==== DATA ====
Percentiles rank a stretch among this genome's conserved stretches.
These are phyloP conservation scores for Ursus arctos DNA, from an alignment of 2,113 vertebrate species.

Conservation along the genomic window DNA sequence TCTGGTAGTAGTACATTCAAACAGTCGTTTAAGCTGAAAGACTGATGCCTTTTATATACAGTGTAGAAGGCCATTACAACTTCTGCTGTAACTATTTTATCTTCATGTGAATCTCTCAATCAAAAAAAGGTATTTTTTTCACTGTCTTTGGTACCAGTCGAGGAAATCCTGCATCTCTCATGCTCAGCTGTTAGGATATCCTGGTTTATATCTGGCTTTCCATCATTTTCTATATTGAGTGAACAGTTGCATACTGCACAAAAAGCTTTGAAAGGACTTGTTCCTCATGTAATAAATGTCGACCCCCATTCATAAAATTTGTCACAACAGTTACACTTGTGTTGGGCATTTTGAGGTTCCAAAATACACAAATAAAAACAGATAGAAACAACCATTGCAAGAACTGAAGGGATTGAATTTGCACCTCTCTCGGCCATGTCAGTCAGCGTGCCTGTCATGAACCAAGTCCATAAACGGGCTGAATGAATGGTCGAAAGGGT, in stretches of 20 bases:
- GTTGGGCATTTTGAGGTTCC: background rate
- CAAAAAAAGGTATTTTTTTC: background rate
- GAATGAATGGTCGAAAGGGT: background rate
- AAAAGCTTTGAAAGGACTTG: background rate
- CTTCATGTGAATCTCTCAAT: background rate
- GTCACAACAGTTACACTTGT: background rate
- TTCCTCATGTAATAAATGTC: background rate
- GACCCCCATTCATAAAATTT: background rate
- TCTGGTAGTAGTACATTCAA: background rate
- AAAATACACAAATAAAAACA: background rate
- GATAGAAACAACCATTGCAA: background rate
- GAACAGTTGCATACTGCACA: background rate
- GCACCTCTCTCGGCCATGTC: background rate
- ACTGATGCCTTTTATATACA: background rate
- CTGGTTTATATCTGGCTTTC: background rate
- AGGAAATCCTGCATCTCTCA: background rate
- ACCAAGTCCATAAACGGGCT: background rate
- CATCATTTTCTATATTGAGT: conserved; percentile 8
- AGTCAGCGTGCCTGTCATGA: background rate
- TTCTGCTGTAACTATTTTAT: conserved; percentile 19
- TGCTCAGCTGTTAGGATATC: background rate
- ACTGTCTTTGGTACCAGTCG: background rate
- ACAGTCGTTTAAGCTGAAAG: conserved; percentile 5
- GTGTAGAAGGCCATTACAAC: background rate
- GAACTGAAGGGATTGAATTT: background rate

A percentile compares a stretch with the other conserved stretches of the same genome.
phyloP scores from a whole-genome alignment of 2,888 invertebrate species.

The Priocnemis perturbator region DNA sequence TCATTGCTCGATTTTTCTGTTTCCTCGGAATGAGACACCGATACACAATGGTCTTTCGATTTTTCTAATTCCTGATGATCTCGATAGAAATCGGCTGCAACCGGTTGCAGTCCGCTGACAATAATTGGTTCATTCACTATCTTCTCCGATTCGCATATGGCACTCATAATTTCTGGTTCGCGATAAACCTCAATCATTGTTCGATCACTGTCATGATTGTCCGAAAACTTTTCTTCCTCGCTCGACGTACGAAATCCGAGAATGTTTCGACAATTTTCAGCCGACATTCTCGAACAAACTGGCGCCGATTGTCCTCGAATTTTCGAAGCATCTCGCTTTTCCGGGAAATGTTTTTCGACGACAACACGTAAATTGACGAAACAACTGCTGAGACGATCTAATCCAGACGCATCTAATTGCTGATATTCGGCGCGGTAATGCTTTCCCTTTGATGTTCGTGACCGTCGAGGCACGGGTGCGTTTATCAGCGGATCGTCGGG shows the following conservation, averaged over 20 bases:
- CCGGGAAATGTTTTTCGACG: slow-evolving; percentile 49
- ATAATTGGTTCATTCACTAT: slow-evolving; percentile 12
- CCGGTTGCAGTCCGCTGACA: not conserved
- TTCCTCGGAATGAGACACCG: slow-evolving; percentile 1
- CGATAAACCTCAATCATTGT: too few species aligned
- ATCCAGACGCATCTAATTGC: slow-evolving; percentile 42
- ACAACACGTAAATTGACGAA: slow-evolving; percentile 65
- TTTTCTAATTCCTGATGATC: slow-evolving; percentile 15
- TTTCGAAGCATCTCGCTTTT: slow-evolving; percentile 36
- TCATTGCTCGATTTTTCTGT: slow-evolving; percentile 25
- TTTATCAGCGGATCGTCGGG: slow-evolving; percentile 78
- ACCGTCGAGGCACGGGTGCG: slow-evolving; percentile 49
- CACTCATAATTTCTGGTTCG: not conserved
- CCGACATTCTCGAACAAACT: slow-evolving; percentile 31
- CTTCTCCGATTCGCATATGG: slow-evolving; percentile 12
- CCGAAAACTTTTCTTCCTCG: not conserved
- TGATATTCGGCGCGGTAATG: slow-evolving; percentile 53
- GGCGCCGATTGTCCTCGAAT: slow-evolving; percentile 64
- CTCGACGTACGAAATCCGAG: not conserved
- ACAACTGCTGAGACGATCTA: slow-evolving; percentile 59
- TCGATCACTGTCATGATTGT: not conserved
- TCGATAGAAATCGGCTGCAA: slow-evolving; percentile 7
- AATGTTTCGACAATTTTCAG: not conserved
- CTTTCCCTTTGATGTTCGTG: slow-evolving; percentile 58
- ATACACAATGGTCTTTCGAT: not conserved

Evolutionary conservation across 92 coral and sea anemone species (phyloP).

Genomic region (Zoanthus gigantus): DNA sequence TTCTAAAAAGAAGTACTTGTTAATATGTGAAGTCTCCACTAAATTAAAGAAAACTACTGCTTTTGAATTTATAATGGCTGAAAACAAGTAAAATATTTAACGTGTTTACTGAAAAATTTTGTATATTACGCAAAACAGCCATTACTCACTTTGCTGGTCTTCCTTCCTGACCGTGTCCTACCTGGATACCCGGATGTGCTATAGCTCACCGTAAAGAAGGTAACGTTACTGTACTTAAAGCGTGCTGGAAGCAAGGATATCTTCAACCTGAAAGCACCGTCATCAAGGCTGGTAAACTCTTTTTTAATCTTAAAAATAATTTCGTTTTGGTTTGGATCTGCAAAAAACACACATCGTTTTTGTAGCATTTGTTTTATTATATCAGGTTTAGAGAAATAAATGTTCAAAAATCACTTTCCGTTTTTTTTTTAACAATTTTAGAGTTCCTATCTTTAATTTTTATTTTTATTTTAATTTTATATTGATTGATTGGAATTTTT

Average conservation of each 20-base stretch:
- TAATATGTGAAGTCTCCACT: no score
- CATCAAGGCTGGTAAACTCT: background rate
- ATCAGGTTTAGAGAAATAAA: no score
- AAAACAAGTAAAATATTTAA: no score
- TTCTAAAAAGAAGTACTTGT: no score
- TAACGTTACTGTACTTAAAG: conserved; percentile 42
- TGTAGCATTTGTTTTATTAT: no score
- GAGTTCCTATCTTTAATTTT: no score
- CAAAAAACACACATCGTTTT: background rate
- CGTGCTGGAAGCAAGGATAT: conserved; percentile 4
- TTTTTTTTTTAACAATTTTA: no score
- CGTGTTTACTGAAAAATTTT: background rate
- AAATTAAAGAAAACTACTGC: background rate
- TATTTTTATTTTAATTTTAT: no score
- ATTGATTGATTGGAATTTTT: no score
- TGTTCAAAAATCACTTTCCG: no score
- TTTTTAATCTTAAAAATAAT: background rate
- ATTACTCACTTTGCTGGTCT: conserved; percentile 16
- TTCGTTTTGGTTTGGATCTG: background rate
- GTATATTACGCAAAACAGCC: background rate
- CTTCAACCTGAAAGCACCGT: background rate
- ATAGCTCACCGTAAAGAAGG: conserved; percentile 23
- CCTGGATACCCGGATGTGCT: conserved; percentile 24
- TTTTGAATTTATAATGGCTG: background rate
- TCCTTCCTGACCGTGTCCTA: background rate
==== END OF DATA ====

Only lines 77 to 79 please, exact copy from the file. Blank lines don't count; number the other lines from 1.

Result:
- ATTACTCACTTTGCTGGTCT: conserved; percentile 16
- TTCGTTTTGGTTTGGATCTG: background rate
- GTATATTACGCAAAACAGCC: background rate